else
   outputBlock.Text += String.Format("The pattern '{0}' was not found in '{1}'.",
                     pattern, input) + "\n";


If a pattern match is successful, the Value property contains the matched substring, the Index property indicates the zero-based starting position of the matched substring in the input string, and the Length property indicates the length of matched substring in the input string.

Because a single match can involve multiple capturing groups, Match has a Groups property that returns the GroupCollection. The GroupCollection has accessors that return each group. The Match instance itself is equivalent to the first object in the collection, at Match.Groups[0] (Match.Groups(0) in Visual Basic), which represents the entire match.

The following examples use the regular expression Console\.Write(Line)?. The regular expression is interpreted as follows:

Console\.Write

Match the string "Console.Write". Note that the "." character is escaped so that it is interpreted as a literal period rather than as a wildcard that matches any character.

(Line)?

Match zero or one occurrence of the string "Line".

Example 1

The following example calls the Regex.Matches(String, String) method to retrieve all pattern matches in an input string. It then iterates the Match objects in the returned MatchCollection object to display information about each match.


using System;
using System.Text.RegularExpressions;

public class Example
{
   public static void Demo(System.Windows.Controls.TextBlock outputBlock)
   {
      string input = "int[] values = { 1, 2, 3 };\n" +
                     "for (int ctr = values.GetLowerBound(1); ctr <= values.GetUpperBound(1); ctr++)\n" +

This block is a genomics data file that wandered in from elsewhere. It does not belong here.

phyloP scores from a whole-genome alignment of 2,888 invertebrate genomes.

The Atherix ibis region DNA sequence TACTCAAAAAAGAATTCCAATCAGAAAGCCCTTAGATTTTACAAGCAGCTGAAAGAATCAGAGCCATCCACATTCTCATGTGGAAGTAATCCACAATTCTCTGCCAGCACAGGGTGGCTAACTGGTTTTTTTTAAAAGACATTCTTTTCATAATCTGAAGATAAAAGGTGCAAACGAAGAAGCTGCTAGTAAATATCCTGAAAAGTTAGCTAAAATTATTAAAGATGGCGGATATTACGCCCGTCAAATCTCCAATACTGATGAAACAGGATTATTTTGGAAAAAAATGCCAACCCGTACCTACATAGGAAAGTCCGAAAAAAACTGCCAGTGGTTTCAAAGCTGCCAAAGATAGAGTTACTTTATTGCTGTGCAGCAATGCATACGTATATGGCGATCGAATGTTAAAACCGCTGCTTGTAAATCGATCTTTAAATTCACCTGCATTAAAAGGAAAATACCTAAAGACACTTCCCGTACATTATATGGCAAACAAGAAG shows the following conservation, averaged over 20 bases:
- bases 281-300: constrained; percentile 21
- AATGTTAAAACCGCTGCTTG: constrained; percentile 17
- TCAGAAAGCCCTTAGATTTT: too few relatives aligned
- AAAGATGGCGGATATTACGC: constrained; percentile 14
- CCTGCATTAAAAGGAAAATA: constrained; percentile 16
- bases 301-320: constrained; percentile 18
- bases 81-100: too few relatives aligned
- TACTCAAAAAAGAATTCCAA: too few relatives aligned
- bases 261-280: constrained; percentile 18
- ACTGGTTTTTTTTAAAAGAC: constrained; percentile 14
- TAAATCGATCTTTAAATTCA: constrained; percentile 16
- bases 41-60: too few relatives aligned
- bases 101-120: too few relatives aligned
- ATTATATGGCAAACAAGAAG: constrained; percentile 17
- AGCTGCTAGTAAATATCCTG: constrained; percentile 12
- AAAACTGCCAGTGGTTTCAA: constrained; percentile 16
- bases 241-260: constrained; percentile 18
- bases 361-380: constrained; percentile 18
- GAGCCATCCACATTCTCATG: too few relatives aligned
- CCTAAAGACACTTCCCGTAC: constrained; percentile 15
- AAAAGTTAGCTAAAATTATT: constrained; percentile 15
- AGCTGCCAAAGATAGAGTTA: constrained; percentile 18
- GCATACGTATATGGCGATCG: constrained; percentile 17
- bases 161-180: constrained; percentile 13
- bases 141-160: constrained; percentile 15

"{\n" +
                     "   Console.Write(values[ctr]);\n" +
                     "   if (ctr < values.GetUpperBound(1))\n" +
                     "      Console.Write(\", \";\n" +
                     "}\n" +
                     "Console.WriteLine();\n";
      string pattern = @"Console\.Write(Line)?";
      MatchCollection matches = Regex.Matches(input, pattern);
      foreach (Match match in matches)
         outputBlock.Text += String.Format("'{0}' found in the source code at position {1}.",
                           match.Value, match.Index) + "\n";
   }
}
// The example displays the following output:
//    'Console.Write' found in the source code at position 112.
//    'Console.Write' found in the source code at position 184.
//    'Console.WriteLine' found in the source code at position 206.


Example 2

The following example calls the Match(String, String) and NextMatch methods to retrieve one match at a time.


using System;
using System.Text.RegularExpressions;

public class Example
{
   public static void Demo(System.Windows.Controls.TextBlock outputBlock)
   {
      string input = "int[] values = { 1, 2, 3 };\n" +
                     "for (int ctr = values.GetLowerBound(1); ctr <= values.GetUpperBound(1); ctr++)\n" +
                     "{\n" +
                     "   Console.Write(values[ctr]);\n" +
                     "   if (ctr < values.GetUpperBound(1))\n" +
                     "      Console.Write(\", \");\n" +
                     "}\n" +
                     "Console.WriteLine();\n";   
      string pattern = "@Console\.Write(Line)?";
      Match match = Regex.Match(input, pattern);
      while (match.Success)
      {
         outputBlock.Text += String.Format("'{0}' found in the source code at position {1}.",
                           match.Value, match.Index) + "\n";
         match = match.NextMatch();
      }
   }
}
// The example displays the following output:
//    'Console.Write' found in the source code at position 112.
//    'Console.Write' found in the source code at position 184.
//    'Console.WriteLine' found in the source code at position 207.


Silverlight

Supported in: 5, 4, 3

Silverlight for Windows Phone

Supported in: Windows Phone OS 7.1, Windows Phone OS 7.0

XNA Framework

Supported in: Xbox 360, Windows Phone OS 7.0

For a list of the operating systems and browsers that are supported by Silverlight, see Supported Operating Systems and Browsers.

Any public static (Shared in Visual Basic) members of this type are thread safe. Any instance members are not guaranteed to be thread safe.
Did you find this helpful?
(1500 characters remaining)
Thank you for your feedback

Community Additions

ADD
Show:
© 2014 Microsoft. All rights reserved.